After giving birth to Lionel and going part-time, I did product design for Martha Stewart Crafts and started work on my first craft book (with my friend and photographer Amy Gropp Forbes) Candy Aisle Crafts. The book features all edible crafts (I channeled my Betty Crocker memories). Our partnership, called Supermakeit, is all about projects using accessible supermarket edible and non-edible materials. Now I’m working on getting our blog started along with some videos and freelance crafting. Our second book, which comes out in August 2015, features crafts using non-edible supermarket materials like coffee filters, paper towel tubes, and balloons.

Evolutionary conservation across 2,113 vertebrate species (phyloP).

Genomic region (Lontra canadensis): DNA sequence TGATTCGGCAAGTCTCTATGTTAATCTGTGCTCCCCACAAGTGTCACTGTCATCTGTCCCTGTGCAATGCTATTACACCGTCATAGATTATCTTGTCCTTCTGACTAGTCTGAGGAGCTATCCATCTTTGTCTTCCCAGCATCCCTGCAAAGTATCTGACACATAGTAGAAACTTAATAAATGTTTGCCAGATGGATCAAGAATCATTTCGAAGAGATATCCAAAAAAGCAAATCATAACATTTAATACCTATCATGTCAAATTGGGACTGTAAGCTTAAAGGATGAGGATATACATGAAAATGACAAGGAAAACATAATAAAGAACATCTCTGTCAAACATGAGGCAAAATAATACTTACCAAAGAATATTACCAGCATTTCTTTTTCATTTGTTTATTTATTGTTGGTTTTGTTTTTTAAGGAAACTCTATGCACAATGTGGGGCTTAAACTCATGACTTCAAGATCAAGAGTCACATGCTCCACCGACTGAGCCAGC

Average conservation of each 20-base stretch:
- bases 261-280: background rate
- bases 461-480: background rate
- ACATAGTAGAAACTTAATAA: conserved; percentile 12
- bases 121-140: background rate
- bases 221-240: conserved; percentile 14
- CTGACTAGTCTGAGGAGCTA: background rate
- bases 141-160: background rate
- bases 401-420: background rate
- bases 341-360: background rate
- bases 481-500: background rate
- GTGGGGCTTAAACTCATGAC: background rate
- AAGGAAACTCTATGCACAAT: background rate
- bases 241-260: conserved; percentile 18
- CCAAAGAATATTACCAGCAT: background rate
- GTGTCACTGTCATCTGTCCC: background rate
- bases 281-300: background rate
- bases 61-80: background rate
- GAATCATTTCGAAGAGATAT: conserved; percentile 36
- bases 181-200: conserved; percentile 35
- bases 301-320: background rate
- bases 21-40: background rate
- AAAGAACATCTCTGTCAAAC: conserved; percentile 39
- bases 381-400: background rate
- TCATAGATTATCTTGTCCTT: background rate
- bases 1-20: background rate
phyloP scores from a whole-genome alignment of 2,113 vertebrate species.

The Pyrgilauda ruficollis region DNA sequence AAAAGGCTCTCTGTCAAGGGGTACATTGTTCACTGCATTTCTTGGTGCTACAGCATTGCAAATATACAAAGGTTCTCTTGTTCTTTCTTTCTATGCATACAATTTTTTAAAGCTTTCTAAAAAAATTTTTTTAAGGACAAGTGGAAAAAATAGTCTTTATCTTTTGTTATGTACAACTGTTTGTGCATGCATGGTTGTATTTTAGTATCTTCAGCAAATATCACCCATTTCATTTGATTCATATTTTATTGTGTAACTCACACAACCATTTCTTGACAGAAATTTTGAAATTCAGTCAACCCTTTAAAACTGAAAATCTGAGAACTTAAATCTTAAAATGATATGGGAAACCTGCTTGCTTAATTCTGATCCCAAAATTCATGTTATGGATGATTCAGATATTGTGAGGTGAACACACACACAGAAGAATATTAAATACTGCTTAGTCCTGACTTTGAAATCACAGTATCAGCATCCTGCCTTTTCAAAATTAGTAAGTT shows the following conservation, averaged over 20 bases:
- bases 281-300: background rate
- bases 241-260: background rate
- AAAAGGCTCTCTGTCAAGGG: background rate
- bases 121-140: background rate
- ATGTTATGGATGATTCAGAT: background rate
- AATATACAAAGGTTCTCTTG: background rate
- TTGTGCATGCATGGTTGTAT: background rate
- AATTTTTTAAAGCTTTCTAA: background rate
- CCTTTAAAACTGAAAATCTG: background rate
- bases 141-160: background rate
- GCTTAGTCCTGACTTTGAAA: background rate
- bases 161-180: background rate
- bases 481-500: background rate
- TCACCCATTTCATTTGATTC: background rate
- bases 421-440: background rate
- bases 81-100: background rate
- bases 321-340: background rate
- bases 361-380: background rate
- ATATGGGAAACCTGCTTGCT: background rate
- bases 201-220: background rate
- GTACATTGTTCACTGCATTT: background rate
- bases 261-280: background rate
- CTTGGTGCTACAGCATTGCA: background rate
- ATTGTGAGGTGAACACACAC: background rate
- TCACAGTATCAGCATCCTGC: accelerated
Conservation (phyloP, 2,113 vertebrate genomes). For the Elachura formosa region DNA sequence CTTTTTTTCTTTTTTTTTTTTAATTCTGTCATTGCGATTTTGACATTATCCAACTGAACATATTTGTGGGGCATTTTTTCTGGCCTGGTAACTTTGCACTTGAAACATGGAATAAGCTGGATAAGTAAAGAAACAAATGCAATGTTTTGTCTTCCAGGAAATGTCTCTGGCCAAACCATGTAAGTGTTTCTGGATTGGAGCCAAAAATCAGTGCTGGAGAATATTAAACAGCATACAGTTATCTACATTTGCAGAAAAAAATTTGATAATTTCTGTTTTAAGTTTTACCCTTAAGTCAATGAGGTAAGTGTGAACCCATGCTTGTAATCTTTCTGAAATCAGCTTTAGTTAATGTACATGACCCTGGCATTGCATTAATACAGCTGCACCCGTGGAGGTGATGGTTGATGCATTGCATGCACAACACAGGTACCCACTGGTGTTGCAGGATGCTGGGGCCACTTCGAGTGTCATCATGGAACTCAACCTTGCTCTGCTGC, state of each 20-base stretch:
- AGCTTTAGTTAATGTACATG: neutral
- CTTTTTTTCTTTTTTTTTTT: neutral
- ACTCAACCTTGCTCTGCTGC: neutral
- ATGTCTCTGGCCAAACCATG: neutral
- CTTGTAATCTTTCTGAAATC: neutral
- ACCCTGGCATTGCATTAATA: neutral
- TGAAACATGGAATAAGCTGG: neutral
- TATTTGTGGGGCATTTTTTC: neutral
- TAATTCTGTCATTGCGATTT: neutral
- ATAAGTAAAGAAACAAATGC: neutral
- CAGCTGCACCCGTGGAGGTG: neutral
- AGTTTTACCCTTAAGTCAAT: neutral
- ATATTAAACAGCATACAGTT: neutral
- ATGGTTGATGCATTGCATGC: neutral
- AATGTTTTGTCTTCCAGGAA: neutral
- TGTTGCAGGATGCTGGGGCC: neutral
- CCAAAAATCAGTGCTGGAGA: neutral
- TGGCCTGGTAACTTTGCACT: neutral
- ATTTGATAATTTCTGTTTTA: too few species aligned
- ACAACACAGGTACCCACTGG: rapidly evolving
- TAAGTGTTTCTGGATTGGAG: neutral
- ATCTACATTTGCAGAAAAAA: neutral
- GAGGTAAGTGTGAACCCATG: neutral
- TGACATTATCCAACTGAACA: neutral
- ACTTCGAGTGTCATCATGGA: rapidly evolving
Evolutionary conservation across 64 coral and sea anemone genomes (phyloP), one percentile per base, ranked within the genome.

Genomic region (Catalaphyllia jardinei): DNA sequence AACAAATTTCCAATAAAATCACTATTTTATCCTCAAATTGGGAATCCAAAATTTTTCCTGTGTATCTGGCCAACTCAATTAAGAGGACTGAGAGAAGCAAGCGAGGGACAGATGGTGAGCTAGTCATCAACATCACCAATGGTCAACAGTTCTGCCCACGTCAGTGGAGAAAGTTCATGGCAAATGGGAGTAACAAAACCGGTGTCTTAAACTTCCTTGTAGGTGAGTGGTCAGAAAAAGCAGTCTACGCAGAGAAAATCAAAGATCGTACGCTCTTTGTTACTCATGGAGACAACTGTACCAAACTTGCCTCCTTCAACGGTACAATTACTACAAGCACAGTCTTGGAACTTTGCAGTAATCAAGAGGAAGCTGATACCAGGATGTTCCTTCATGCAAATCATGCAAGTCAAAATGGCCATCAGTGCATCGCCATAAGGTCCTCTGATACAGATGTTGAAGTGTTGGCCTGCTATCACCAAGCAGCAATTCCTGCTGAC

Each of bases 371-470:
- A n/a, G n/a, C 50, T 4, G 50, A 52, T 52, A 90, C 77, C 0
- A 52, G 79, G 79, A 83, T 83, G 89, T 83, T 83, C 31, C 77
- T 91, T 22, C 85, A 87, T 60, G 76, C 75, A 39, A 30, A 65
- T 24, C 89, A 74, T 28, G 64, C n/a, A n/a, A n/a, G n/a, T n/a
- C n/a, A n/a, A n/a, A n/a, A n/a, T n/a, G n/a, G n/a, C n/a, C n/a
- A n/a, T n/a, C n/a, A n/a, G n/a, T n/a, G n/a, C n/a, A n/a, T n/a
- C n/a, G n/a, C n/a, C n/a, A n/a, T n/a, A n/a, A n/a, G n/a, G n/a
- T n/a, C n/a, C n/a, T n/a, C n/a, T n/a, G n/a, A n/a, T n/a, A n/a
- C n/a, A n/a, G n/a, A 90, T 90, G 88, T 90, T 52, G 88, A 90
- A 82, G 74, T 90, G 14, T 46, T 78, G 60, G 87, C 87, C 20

(Editor’s note: see our post here to get the how-to on the Triangle Tree Pops.)
I’m not sure that becoming a parent shaped my choice of work; I always loved creating crafts for kids and pushed for doing the kids magazine at Martha Stewart way before I had kids. I do, however, think that the ideas that I came up with after becoming a parent, whether for kid’s crafts, birthday parties or recipes, were much much simpler!
How old are your kids?
I have two boys: Sammy 11, and Lionel 8.
Where do you live?
We live in Brooklyn in Park Slope.
Do you work in a home office, and if you do, how do you deal with working from home?